3 Tips to Help Prevent and Detect Fraudulent Travel Expense Activity 

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Misty Carter, CFE, CIA, CISA
ACFE Research Specialist

Have you ever wondered, “Are my travel expenses being reviewed?” Fraudsters who have been successful at defrauding companies through the submission of fictitious travel expenses most likely have. If management, though, has never considered this question from the employee’s perspective, they might unknowingly be paying out thousands of dollars to fund a fraudster’s lifestyle — that fraudster being one of their own employees.

Unfortunately, this was the case with New York State Assemblyman William Boyland, Jr. Boyland, indicted on charges of allegedly filing tens of thousands of dollars’ worth of fraudulent travel expenses, claimed he had been traveling on legislative business in Albany, New York, between January 2007 and December 2011 when he allegedly was not (as reported in Metropolis, a Wall Street Journal blog). In fact, in some of the instances where he allegedly claimed he was traveling to Albany, he was in New York City meeting with undercover investigators who were building an unrelated bribery case against him.

While the exact dollar amount falsely claimed by Boyland is still uncertain, an audit found no record of him being in Albany 609 of the 975 days he claimed he had traveled there. Based on these audit findings, Boyland is required to repay the state $67,497 in mileage reimbursement and per-diem payments. In addition to the indictment for submitting fraudulent travel expenses, Boyland has two other pending charges against him related to bribery and mail fraud.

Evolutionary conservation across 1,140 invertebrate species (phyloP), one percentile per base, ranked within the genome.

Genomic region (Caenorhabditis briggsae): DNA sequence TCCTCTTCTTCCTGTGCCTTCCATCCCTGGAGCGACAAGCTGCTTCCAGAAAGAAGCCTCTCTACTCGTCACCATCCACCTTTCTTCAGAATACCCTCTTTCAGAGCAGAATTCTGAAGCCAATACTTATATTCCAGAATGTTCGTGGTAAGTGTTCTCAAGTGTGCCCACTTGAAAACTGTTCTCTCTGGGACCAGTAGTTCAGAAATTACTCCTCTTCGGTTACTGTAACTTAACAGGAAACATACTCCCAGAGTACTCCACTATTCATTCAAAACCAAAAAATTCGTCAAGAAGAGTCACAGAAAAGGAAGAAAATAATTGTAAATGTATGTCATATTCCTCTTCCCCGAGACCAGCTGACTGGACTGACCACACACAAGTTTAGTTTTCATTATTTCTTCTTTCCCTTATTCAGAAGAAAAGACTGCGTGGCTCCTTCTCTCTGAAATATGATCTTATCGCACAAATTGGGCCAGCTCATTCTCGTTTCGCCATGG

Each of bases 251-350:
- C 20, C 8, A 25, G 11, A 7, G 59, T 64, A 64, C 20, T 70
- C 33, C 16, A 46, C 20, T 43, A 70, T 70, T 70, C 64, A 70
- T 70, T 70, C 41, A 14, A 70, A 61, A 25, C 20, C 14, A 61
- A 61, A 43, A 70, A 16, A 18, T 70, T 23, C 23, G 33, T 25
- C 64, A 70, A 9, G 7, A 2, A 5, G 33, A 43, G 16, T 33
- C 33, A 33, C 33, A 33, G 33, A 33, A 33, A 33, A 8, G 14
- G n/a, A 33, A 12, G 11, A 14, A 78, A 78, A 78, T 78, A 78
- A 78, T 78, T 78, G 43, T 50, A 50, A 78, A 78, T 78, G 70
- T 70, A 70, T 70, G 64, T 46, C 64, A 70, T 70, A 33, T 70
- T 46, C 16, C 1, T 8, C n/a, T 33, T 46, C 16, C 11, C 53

This is just one example of many where employees abuse company or tax-payer dollars through expense reimbursement schemes. According to the 2016 Report to the Nations, expense reimbursement fraud schemes made up 14 percent of the asset misappropriation schemes with an average loss of $40,000. The report also noted that these frauds lasted a median of 24 months before being detected, as was the case with Boyland.

Even though the detection and prevention of fraudulent employee expenses can seem overwhelming, there are controls that management can put in place to mitigate risk in this area. The following tips can aid in the detection, prevention and deterrence of this type of fraud:

  • Implement continuous control monitoring software. This software is automated and can review 100 percent of expense data. It can be configured to identify outliers or areas where fraud and noncompliance are most likely to be detected. Data reported from these monitoring solutions can help decrease fraudulent expense activity through trend reviews of anomalies. Employees might also be deterred from attempting a fraud if they know that a tool is in place to review all expenses submitted.